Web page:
Monday, September 21, 2015

In my previous life I was the Duke of Wellington - Waterloo 2015 - A Funny Little War


This apparently is available on cafepress

A note with regard to photographs - I have taken care to upload full sized versions of all the pictures that I took.  Because of the nature of the game and the terrain, examining them as is will probably not be very enlightening.  I would encourage you to click on them to make them larger and take a closer look. 


Last week, I took part in a Waterloo Bicentennial Game organised by the Funny Little Wars fraternity. I traveled over to London to take part and it was just wonderful. I met some friends like Tim, who I have known through the blogosphere for years, and others like Bob & Paul, who I'd met in person before. I also had the pleasure of making the acquaintance of some new friends and take part in what was without doubt one of the highlights of my wargaming career. 

Played on a gloriously sunny day this was an epic undertaking involving a lawn area of nearly sixty yards by thirty, over 2000 1/32 scale soldiers and ten players.





The Field of Mars
(shot with the viewers back to Wavre, looking along the Allied position, the 
small cluster of buildings in the left middle ground is Placenoit)
(click to embiggen) 





French Hussars scouting in the distance
(click to embiggen) 

This is a highly subjective, deeply partisan and necessarily fragmentary account of the game. Those of you might prefer a more coherent narrative, should turn to the efforts of Messrs Gow, Cordery and Carrick.  I was enjoying myself far too much to pause to take many pictures and I suppose in many ways, my favourite parts of the battle are absent from this record because I was having far, far too much fun doing to think about recording the moment for posterity.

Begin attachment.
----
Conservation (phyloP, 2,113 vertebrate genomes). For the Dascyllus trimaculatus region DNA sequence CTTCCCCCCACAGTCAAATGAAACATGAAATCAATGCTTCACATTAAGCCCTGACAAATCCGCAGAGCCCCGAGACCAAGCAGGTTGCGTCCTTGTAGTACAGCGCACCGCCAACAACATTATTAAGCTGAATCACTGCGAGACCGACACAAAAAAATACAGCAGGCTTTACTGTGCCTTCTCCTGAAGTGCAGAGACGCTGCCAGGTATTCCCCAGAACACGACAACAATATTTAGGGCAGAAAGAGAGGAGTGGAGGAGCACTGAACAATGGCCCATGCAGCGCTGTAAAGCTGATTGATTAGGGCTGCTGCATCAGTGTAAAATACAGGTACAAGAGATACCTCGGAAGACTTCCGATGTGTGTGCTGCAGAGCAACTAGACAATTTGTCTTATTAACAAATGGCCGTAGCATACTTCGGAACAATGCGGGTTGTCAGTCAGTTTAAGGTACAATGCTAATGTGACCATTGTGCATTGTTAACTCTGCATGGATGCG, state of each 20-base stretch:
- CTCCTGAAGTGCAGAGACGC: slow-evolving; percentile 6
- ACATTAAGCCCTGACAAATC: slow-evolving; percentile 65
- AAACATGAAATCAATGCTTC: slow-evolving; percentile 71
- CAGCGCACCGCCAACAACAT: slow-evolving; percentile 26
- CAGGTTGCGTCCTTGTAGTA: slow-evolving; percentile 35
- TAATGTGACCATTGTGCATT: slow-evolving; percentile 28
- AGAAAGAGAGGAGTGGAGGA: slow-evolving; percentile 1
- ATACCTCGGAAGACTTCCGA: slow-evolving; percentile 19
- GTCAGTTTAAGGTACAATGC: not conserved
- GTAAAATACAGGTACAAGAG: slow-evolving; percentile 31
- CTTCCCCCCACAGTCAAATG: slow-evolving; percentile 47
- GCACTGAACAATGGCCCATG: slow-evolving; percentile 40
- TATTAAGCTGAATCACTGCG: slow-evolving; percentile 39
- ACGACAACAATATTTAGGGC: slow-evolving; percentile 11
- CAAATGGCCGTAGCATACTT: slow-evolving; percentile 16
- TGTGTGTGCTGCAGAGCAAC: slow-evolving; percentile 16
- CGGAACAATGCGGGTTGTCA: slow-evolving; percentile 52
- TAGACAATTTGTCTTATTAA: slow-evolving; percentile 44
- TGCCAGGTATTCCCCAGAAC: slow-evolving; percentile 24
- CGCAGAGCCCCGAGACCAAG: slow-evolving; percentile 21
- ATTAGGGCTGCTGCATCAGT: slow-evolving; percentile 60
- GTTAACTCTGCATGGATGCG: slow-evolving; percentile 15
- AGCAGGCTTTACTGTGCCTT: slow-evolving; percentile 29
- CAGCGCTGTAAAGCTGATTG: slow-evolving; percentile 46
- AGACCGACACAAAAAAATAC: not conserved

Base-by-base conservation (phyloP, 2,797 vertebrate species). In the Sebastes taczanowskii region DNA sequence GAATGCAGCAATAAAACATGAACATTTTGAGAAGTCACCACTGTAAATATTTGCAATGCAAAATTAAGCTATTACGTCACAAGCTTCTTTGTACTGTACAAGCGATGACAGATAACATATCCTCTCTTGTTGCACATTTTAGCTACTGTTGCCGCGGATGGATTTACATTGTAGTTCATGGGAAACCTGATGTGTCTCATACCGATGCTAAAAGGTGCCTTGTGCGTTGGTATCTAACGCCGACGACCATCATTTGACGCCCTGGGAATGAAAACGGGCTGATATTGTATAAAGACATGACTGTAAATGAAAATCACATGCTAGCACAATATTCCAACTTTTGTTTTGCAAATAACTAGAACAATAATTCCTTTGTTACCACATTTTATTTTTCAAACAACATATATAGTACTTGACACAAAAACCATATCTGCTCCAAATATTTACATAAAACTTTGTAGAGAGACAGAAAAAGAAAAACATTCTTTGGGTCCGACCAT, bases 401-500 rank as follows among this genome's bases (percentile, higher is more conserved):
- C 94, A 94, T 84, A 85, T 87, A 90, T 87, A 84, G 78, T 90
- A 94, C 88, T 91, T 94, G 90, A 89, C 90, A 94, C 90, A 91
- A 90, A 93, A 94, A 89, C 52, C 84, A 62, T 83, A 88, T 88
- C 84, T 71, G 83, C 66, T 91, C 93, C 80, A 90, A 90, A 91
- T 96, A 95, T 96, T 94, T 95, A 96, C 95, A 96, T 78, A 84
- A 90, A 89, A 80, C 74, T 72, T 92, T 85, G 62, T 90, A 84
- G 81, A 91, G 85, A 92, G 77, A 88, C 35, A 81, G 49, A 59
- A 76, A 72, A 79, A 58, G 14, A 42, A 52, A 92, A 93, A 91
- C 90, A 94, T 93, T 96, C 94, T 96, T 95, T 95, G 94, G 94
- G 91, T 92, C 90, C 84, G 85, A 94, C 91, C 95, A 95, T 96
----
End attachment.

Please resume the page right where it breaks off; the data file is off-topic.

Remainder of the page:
A view from La Bella Alliance Farm (I think) - while the French lay out their forces.
(click to embiggen)  

The game began with us laying out troops using small flags, these were thrust into the ground to mark the location of troops, while we unpacked the boxes.  This actually got a little confusing at one point, when I accidentally deployed troops meant for Bob's flank in the centre. 



At the models eye view, the lawn does not seem so flat
(click to embiggen) 

Many wargamers revel in games that involve vast numbers of figures and there is a joy in ranks and ranks of toy soldiers that thrills the heart. But, what impressed me about the game was how open the battle was. Lines formed and columns marched and match stick cannon fire flew across the field, but despite the number of troops, the game never felt claustrophobic. The sheer size of the play area swallowed up even the huge number of troops we were using and left the game feeling quite open and fluid.  




There are a fearful lot of those Frenchers
(click to embiggen) 

Even the huge column of several hundred French figures here didn't feel too weighty and there was none of the wall-to-wall troops that many big games become. There was plenty of maneuvre to be done, which kept the battle short and lively. 



French cavalry probing our line
(click to embiggen) 

These fellows scouted out the defended villages of La Haie Sainte. I had held them with infantry, but did not reveal the artillery I had concealed there until the French cavalry were charging in to assault the squares I had strung between them. 





The Mont St Jean position, which ably defended by "Dead-eye" Carrick
(click to embiggen)